MichaelLanigan
#1 Posted : 01 December 2008 13:50:00(UTC)
MichaelLanigan

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David Gilmour.....
Guest
#2 Posted : 02 December 2008 19:26:00(UTC)
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Gary Moore is a guitarist, who makes a riff out of a single note and it still sounds fantastic![br]
http://uk.youtube.com/watch?v=YzpMBscDNbM
Chromaticlord
#3 Posted : 02 December 2008 23:23:00(UTC)
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Yes I agree on Dave gilmour being the most melodic player,However you do get some great fast melodic players as well,but to answer your question less can be more some blues players have this ability to make every note someone like bb king or peter green[br][br]
to be honest i would rather listen to some solo by dave gilmour than dragonforce who have amazing technical skill but when a solo hits you and knocks you for six thats a lot better than hearing warp speed notes[br][br]
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WilliamGinieres
#4 Posted : 04 December 2008 11:18:00(UTC)
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Orangekeeper wrote:
David Gilmour.....
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'nuff said.
chrisfrazier
#5 Posted : 31 January 2010 17:01:00(UTC)
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I can't get anything out of ";light speed"; players. I too, take Gilmour, over any of the ";light speed"; players. Don't get me wrong, those players, are tremdously talented. I can't do what they do, and even if i wanted to, i couldn't. I can't feel anything with it. not like Gilmour. [br]
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I also think Alex Lifeson, is very good at doing more with less. [br]
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I know it's an old post, but i have an opinion on it.
Jack Daniels
#6 Posted : 13 April 2010 04:34:00(UTC)
Jack  Daniels

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I agree with everyone about David Gilmour, and the mention of Gary Moore who I love as well, BUT Gary used to step on the performances of his guest artist performers like Albert Collins, B.B. King, and Albert King. I believe that Gary was later chastised or "given fatherly advice" by both Albert and B.B. King for overplaying. B.B. said play every other note, and Albert said something to the same effect. To this day Gary really appreciates the advice of both the Kings and practices it in his performances (and it shows). Some of the greatest tunes have been those of artists that we'd call speedy players, but played at more "soulful" speeds, and yes Matt I agree that it's becoming a lost art.
Jack Hanly
#7 Posted : 18 October 2010 09:52:00(UTC)
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I think Peter Green is probably the king of 'less is more'. David Gilmour is very good as well. But I do agree that it is becoming lost. Modern rockers just seem to want to shred the hell out of their guitar, and the truth is, you'll probably hear a good solo alot better if they left gaps in their playing and picked out key phrases to play.[br]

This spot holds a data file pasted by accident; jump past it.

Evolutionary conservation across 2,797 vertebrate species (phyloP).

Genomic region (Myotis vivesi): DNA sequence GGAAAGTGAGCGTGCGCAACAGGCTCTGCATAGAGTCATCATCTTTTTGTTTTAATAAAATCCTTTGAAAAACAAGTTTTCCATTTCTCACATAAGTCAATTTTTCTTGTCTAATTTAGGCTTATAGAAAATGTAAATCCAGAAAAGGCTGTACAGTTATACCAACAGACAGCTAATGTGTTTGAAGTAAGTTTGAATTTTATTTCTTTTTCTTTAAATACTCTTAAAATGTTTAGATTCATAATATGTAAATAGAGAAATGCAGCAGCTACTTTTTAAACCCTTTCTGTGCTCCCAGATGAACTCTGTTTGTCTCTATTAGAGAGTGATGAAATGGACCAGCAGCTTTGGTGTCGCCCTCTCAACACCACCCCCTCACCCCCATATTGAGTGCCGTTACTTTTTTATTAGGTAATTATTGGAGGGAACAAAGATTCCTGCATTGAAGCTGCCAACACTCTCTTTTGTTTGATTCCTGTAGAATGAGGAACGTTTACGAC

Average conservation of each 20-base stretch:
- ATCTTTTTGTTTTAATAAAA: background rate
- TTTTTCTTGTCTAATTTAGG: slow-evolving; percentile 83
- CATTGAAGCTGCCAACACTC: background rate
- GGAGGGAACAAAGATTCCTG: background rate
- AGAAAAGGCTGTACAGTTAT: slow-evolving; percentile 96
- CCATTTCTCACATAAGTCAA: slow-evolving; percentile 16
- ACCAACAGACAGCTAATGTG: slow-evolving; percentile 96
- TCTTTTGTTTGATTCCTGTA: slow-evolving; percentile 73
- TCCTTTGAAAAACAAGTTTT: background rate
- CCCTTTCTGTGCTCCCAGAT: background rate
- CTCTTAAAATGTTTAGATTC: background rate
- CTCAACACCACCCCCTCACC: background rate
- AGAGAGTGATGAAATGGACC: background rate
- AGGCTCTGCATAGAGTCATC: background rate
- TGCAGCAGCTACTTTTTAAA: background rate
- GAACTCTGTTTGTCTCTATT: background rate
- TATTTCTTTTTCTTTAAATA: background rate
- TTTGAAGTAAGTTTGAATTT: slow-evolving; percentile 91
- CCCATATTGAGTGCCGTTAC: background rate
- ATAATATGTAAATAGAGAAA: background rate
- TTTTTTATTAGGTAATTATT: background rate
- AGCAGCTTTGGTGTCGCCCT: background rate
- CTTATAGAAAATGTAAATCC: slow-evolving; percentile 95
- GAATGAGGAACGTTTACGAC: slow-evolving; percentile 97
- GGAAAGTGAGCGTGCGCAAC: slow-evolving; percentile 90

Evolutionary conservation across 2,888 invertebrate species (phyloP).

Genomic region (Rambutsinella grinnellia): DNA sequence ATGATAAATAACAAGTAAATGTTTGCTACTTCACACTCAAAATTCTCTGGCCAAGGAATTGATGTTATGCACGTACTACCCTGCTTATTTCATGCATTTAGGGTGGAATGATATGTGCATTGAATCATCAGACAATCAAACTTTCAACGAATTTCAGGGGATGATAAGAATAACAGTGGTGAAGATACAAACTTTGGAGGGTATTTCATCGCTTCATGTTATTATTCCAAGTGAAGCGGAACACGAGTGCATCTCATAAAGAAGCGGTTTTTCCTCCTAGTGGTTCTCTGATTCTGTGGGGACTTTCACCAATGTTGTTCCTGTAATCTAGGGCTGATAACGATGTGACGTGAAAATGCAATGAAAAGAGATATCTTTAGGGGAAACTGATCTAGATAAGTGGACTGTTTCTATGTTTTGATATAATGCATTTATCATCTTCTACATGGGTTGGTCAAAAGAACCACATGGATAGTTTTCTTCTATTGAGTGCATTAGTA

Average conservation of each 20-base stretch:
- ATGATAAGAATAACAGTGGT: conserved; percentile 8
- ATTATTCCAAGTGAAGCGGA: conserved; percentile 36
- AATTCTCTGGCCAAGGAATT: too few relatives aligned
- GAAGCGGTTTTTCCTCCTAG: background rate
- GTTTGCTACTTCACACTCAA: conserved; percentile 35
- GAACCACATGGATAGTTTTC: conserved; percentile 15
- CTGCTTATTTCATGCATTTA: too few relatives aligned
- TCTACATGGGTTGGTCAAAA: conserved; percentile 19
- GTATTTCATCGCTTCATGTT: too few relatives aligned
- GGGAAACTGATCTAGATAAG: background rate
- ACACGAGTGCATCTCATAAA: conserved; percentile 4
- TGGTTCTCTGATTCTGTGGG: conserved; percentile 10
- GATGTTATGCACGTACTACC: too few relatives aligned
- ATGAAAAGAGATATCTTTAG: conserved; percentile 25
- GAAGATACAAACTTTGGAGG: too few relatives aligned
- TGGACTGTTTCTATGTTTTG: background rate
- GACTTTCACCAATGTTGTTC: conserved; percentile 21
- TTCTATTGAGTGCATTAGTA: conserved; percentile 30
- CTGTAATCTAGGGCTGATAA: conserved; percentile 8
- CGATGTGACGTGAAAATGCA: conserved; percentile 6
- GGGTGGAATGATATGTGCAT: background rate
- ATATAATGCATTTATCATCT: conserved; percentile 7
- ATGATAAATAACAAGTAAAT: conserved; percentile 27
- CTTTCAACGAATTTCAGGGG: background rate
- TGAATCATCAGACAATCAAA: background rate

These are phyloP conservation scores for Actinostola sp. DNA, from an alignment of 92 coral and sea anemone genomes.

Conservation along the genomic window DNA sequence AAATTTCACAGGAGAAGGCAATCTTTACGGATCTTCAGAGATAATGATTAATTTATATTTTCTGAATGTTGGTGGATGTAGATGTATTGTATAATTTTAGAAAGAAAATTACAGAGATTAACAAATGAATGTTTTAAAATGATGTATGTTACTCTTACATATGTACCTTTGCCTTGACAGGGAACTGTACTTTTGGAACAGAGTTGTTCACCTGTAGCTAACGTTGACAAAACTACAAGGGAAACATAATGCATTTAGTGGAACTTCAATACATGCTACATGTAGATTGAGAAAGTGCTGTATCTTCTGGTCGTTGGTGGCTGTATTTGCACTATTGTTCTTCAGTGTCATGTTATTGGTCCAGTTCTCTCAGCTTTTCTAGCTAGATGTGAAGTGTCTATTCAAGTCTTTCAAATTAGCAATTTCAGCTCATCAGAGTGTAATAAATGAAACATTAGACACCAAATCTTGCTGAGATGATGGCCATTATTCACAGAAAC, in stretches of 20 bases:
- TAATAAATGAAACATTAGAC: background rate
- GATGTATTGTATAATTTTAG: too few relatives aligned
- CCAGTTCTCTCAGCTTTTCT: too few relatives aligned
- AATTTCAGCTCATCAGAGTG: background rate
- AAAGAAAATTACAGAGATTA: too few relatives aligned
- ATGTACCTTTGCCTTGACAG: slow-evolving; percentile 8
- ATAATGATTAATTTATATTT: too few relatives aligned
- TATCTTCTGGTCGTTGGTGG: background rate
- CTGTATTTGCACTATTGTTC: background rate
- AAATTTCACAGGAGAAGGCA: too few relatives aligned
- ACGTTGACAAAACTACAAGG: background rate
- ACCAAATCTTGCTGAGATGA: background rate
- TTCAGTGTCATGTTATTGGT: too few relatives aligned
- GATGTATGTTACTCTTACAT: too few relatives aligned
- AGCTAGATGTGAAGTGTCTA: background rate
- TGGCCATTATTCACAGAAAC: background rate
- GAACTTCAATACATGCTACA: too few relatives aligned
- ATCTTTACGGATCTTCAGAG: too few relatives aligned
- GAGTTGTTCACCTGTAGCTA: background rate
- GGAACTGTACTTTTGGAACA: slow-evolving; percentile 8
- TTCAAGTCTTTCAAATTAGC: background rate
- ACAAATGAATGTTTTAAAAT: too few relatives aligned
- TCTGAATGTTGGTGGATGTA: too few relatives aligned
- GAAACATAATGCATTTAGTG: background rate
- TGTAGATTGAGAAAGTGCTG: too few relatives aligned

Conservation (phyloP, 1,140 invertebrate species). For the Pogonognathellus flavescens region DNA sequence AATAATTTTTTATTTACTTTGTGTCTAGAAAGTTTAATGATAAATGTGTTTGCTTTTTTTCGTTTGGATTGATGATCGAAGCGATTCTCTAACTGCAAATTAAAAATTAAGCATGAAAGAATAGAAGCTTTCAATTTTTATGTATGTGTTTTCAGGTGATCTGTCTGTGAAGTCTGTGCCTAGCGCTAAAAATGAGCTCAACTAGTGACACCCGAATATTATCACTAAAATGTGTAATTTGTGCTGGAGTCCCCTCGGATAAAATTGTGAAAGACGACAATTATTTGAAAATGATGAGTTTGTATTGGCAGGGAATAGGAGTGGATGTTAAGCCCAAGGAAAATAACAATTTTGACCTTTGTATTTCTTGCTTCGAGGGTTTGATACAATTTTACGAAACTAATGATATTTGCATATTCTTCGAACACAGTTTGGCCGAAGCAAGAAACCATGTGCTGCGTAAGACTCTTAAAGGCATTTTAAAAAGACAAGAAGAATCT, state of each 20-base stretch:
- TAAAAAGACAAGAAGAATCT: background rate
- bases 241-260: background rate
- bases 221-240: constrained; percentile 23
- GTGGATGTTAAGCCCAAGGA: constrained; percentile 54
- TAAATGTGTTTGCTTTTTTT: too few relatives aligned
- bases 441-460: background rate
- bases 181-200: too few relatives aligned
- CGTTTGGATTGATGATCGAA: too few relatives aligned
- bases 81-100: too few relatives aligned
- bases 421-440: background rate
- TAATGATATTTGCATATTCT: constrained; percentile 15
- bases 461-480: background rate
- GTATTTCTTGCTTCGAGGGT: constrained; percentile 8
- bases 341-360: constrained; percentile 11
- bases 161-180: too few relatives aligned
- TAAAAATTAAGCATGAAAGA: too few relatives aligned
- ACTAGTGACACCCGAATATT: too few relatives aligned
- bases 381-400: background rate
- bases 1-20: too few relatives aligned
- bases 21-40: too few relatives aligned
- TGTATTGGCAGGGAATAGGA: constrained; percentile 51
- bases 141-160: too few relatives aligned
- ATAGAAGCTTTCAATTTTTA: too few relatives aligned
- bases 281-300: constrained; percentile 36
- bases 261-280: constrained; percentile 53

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Sometimes the less is more approach can be even more difficult to play than shredding though, because every single note is exposed to the audience, whereas a shredder can hit a bum note but goes to the next one so quickly no-one notices. [br]
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I would like to see see some guitarists come out who adopt the 'old' way of playing.
Jamie M
#8 Posted : 01 November 2010 12:11:00(UTC)
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i cannot be doing with shredders. most of it sounds like frantic noise which you cant sit and chill out to. look at clapton, gilmour, bonamassa for less is more. they all have great feel and it doesnt take a thousand notes to get that across
Happyist
#9 Posted : 10 November 2010 07:36:00(UTC)
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Gilmoure, PGreen and GMoore - yes, I agree. I would add another player - Paul Kossoff and not to forget - Mr. Eric Clapton. He knows to play the right tone and note at the right time.
ikeherman
#10 Posted : 20 November 2011 17:54:00(UTC)
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I think everyone is forgetting the most important player at least in my time. Carlos Santana:))))) One note from him and its all over
Happyist
#11 Posted : 22 November 2011 10:49:00(UTC)
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and BB King - he is playing one single note and yeah, that's it :-)
TedJackson
#12 Posted : 24 November 2011 14:00:00(UTC)
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In the blue corner: Dave Gilmour.